Female Painters
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“Okie Dokie,” 2008, dyed cheesecloth and acrylic on canvas, by Dona Nelson, who lives and works in Pennsylvania and New York.CreditCollection of the artist; Courtesy of the artist and Thomas Erben Gallery, New York
Women are revitalizing abstract painting, and they are well represented here, with works by artists like Louise Fishman, Jacqueline Humphries, Molly Zuckerman-Hartung, Dona Nelson, Laura Owens and Amy Sillman.
“I am focusing on a handful of women artists who take on the authority of abstract painting — its history, its ambition and its relationship to power and gender,” Ms. Grabner said. “I wanted to put them together to underscore how different the language of abstract painting can be.”
She isn’t alone; Mr. Elms has included two large-scale abstract paintings by Rebecca Morris on the second floor. Long a fan of Marcel Breuer’s Brutalist architecture, Mr. Elms said the works fit perfectly with the space.
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“Gone With the Schwinn” hangs in Keith Mayerson’s installation.CreditCollection of Dan and Jane Slavin. Courtesy the artist and Derek Eller Gallery, New York
In trying to grapple with the future, artists of different generations are looking to the past for inspiration. The Surrealist environment on the fourth floor, created by Shana Lutker, a Los Angeles-based Conceptual artist, is loosely based on a fistfight between André Breton — a founder of Surrealism — and two artists, Joan Miró and Max Ernst, over their sets and costumes for a ballet based on “Romeo and Juliet” in 1926. (Breton considered the production lowbrow, Ms. Grabner explained). Ms. Lutker’s stage, an abstract re-creation of the sets and costumes, from Miró's drawing, includes hanging stainless-steel figures of dancers, two cast ballerina feet and hundreds of red fliers on a ballet bar, to symbolize those thrown onto the stage in a protest.
On the third floor, a 19th-century-style salon, the work of Keith Mayerson, is hung with images from his own modern family: he and his husband; Elvis Presley; Kermit the Frog; and Marvin Gaye, among them.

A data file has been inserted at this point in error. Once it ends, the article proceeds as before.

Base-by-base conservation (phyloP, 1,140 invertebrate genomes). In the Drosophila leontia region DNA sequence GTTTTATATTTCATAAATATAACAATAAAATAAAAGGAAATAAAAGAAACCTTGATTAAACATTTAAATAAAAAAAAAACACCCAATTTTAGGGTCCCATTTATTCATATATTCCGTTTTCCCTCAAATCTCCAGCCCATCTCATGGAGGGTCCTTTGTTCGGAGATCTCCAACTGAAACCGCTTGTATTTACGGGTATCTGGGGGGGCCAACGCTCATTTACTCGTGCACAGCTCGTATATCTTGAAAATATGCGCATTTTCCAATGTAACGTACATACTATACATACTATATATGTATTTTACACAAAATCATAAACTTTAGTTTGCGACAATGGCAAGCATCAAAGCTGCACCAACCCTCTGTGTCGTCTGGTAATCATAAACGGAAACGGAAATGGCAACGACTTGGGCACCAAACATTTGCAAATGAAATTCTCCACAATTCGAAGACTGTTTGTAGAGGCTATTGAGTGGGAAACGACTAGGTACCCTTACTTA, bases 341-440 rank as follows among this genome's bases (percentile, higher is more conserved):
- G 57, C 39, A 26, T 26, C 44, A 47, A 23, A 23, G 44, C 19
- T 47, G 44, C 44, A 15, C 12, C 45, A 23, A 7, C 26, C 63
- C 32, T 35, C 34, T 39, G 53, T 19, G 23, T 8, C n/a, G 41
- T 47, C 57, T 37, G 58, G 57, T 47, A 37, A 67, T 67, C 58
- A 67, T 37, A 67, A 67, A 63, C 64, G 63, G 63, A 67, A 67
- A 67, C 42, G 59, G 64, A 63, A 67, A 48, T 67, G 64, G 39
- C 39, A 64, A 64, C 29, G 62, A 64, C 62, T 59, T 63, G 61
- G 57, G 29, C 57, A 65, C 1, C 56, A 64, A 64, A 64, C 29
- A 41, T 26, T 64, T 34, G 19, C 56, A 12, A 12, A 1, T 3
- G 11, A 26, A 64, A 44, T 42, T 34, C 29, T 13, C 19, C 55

“It falls somewhere between comic books, a story board and an old-fashioned painting gallery,” Mr. Comer said. He also enlisted Triple Canopy, a nonprofit group that publishes books and an online magazine, to create an installation that explores the cultural meaning of artworks as they are collected, sold, replicated, photographed and exhibited. It focuses on the Garbisch family (Col. Edgar William and Bernice Chrysler Garbisch) and its vast trove of American primitive paintings and furniture, given to many museums. (The Whitney sold its gift in 1999 to focus on the 20th century.) Objects include a wash basin on loan from the Met and carefully made reproductions.
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An image from a camera obscura installation by Zoe Leonard at the Whitney Museum.CreditCourtesy of the artist
Perhaps because the Whitney is saying goodbye to the Breuer building — or because more artists today are preoccupied with architecture, both as a form and a discipline — watch for constructed objects and architectural images, and ideas about what a museum should be, to be addressed in myriad ways.
Zoe Leonard has transformed a fourth-floor space into a giant camera obscura. Most of the Breuer’s trapezoidal window is blacked out, with only a small hole left that projects an inverted image of the unfolding streetscape — people rushing, and taxis and buses barreling by — onto the walls, ceiling and floor of the gallery.
Morgan Fisher, a Los Angeles artist, has created a curious portrait of the Whitney’s new Renzo Piano building. His sculpture, on the third floor, is an intentionally scrappy construction fashioned from drywall, in which he has reconfigured spaces in the museum, from the lobby to a boardroom coat closet. “It’s about how we rethink the history of museums and the hierarchy of space,” Mr. Comer said.
Mining Marcel Breuer’s archives, Mr. Elms brought together 24 artists and groups to answer a question by Breuer in his earliest notes on the building, when the architect wrote: “What should a museum look like, a museum in Manhattan?”
Look for the artists’ responses to that question in Mr. Elms’s second-floor installation.

2014年2月27日 星期四

Luminous Canterbury Pilgrims


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‘Radiant Light’

CreditByron Smith for The New York Times
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With monastic masonry shipped in from Europe, an interior filled with liturgical luxe, and its air fragrant with spiritual expectation, the Cloisters, the Metropolitan Museum’s medieval redoubt in Upper Manhattan, is a complete atmospheric package, and one of the city’s great examples of installation art.

The installation, like the medieval worldview, appears to be fixed but is open to fortuitous interventions, and there’s one on view now in the form of six large windows that seemed to have been beamed down from on high for “Radiant Light: Stained Glass From Canterbury Cathedral.”

Embedded in a sort of gray wood tower in the Romanesque Court at the Cloisters, the windows date from between 1178 and 1180. They are excerpts from what was probably once a set of 86 near-life-size ancestors of Jesus, images representing his male biblical genealogy, beginning with Adam and coming forward to King David, from whom Mary and Joseph are said to descend.